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The article below was written by Steve Carroll of National Club Golfer.

Alwoodley: 6am. The first players haven’t even teed off in the second round of the English Senior Men’s Amateur Championship but Toby Thorne is already looking ahead.

England Golf’s deputy championship director is plotting round the venerable layout performing a vital part of tournament administration: golf course set up, checking, and planning.

It’s an exercise in beating the clock – a set of tasks that must be performed with precision – and judging where the field will be as he traverses the 1st to the 18th. If he gets it right, the competitors will barely see it happen.

It’s importance, though, can’t be understated. He’s doing two things: inspecting the tees and pins for that day’s play and making sure they are in the right places, and then setting new flag spots for the pivotal final day.

You might think the former is merely a rubber-stamping exercise but it’s anything but.

With 288 players playing a round each at Alwoodley and Pannal, the test that every player needs to face should be comparable. A player turning out at Alwoodley on day two shouldn’t be playing a course 100 yards longer than those who did on day one.

They shouldn’t be hitting into flags that are in a completely different spot. The greenkeepers have had their instructions – and they carry out their maintenance work diligently – but nothing is left to chance.

And so Thorne checks every tee. Are the markers where they were planned? Has anyone moved them? Are they adequately spaced? Can a player, whether they are left or right-handed, play from each extreme of the markers – even if that means them standing outside of the teeing area?

He will check every hole, pacing out the distances (for example, 27 on, eight left) to ensure they are where he asked they should be.

Those numbers have already gone out to the players the night before in their round information, so they must be accurate.

Then the forecasting begins. By Thursday, Thorne had been on site for nearly a week. Long before the players even thought about putting their clubs in the boot, he was scouting Alwoodley – carrying out set-up and course marking duties and thinking ahead about where holes might go on each day of play.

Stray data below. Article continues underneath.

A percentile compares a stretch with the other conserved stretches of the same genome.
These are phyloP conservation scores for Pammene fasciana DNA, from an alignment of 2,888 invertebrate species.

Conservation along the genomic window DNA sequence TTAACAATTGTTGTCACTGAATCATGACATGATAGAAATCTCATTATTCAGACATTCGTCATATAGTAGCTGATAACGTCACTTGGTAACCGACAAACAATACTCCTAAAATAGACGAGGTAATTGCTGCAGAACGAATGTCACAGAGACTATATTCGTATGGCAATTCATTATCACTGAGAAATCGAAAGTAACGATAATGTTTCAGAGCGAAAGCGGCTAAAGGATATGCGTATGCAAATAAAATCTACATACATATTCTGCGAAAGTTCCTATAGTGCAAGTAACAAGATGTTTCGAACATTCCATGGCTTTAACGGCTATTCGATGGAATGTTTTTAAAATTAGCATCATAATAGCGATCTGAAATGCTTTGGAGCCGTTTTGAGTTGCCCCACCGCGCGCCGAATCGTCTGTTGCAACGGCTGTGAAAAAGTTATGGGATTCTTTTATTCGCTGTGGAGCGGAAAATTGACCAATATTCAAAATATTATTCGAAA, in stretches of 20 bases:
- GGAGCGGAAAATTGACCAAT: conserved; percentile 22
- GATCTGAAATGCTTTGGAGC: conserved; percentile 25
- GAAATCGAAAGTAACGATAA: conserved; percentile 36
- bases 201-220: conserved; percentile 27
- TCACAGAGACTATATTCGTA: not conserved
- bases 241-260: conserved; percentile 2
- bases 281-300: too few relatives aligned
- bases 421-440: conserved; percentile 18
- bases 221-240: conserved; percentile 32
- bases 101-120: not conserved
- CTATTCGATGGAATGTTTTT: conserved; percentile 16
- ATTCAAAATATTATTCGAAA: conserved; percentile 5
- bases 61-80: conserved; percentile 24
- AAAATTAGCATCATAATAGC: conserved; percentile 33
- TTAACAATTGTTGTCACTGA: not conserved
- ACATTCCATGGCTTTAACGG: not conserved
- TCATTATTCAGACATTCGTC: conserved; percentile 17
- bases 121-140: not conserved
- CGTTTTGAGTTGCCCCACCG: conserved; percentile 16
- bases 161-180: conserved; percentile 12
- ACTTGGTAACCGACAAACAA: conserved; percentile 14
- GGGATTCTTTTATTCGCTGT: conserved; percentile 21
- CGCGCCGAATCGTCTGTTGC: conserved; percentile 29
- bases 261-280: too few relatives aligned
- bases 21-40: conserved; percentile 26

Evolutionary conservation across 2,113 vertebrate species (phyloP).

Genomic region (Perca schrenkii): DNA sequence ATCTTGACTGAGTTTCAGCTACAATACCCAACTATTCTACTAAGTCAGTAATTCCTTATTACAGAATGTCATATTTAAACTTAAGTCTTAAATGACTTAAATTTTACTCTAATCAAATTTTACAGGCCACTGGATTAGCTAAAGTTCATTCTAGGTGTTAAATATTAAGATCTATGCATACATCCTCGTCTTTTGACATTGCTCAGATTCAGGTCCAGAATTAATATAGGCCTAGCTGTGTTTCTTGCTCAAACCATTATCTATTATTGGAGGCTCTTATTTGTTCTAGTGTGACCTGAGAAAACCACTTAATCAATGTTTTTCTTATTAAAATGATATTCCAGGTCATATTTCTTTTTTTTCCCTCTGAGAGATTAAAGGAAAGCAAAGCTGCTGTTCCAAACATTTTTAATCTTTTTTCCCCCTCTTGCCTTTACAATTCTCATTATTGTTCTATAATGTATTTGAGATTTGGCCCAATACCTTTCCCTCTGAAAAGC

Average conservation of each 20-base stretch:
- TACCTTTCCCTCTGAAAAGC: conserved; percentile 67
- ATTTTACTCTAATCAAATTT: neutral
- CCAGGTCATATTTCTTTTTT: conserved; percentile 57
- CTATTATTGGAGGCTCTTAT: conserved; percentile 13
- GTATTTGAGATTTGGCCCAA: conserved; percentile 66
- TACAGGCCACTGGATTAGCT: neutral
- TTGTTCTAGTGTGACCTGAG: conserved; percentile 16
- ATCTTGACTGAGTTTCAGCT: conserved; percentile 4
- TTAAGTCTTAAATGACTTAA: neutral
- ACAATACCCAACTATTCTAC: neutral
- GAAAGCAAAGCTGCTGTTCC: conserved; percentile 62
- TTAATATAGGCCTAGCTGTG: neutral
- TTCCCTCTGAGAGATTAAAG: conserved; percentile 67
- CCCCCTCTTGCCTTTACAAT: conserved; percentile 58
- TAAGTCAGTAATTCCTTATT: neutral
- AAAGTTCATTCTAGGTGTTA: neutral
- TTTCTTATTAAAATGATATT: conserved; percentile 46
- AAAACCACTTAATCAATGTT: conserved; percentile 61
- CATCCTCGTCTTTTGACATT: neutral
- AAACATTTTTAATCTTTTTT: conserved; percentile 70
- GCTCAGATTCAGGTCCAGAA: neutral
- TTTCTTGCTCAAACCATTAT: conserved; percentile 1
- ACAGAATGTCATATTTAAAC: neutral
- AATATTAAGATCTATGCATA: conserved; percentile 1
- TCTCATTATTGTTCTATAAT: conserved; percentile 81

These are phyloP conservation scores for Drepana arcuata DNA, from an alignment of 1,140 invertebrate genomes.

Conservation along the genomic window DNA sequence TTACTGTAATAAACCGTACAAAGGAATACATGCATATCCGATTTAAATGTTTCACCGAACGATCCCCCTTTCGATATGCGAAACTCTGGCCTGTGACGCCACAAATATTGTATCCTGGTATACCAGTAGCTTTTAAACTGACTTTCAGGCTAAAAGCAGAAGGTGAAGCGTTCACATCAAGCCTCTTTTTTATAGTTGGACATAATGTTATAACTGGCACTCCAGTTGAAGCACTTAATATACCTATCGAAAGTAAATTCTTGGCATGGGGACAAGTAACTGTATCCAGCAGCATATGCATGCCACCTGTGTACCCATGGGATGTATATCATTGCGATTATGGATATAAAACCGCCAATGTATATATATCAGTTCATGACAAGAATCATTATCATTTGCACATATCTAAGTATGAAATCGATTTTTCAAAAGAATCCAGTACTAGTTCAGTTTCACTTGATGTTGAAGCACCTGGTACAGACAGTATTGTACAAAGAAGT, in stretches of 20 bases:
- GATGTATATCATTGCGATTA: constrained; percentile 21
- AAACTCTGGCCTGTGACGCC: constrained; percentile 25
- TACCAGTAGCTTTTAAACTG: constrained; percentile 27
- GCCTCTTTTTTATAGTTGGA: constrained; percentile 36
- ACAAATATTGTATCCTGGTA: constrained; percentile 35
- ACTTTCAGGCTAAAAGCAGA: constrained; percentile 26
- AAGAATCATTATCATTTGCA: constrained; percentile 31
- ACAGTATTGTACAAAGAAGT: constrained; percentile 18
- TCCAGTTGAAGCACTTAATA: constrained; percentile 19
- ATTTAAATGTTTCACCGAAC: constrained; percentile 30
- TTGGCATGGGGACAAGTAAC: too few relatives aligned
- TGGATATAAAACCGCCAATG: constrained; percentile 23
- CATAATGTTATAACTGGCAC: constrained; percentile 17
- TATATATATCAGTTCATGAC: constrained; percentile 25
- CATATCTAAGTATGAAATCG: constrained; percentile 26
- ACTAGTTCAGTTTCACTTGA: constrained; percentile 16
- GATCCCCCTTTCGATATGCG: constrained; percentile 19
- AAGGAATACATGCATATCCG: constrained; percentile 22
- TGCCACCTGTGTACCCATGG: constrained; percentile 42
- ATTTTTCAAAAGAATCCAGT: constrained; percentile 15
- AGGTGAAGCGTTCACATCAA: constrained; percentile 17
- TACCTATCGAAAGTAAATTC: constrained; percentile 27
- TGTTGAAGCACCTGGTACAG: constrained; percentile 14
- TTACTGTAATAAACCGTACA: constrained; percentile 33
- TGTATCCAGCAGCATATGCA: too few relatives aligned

At that stage, they were just thoughts. Weather forecasts, wind, and all manner of conditions nature can throw at you means it’s wise not to get fixated.

But now – still 24 hours before the final day’s players will take to the course – he’s looking to put down more concrete plans for the round where the trophy will be on the line.

It is not simply a case of wandering onto a green, sticking a finger into the air, and picking a spot. He’s looking at green positions. If the flags have been in more forward places over the first two days, he might look more to the rear of a green this time around. If they’ve been central, this time he may consider moving more towards the left or right side of the green.

Slope is hugely important. Break is fine, but he’s looking for the hole itself to be in a relatively flat spot. As a guide, he’s gauging no more than two per cent gradient.

Using a paint can as the hole, he then checks how that position will play. He rolls putts, and runs balls, from all around the proposed cup to see how they react.

He looks around the area where that hole will be. How does the green look? Is there a congregation of pitch marks, or irregularities, that might hinder a player’s putt? Are there any old hole plugs in the area that could prove a distraction? If what he sees is not to his liking, he will think again.

All the while, he’s checking where players are as the day’s play continues – always making sure he’s several holes ahead of competitors.

It takes as much as three hours to complete and it is a behind-the-scenes job you may never have thought about if you’ve never played, or watched, a top-class competition. But the reason is that Thorne, and his England Golf colleagues at the governing body’s events across the country, make sure it’s that way.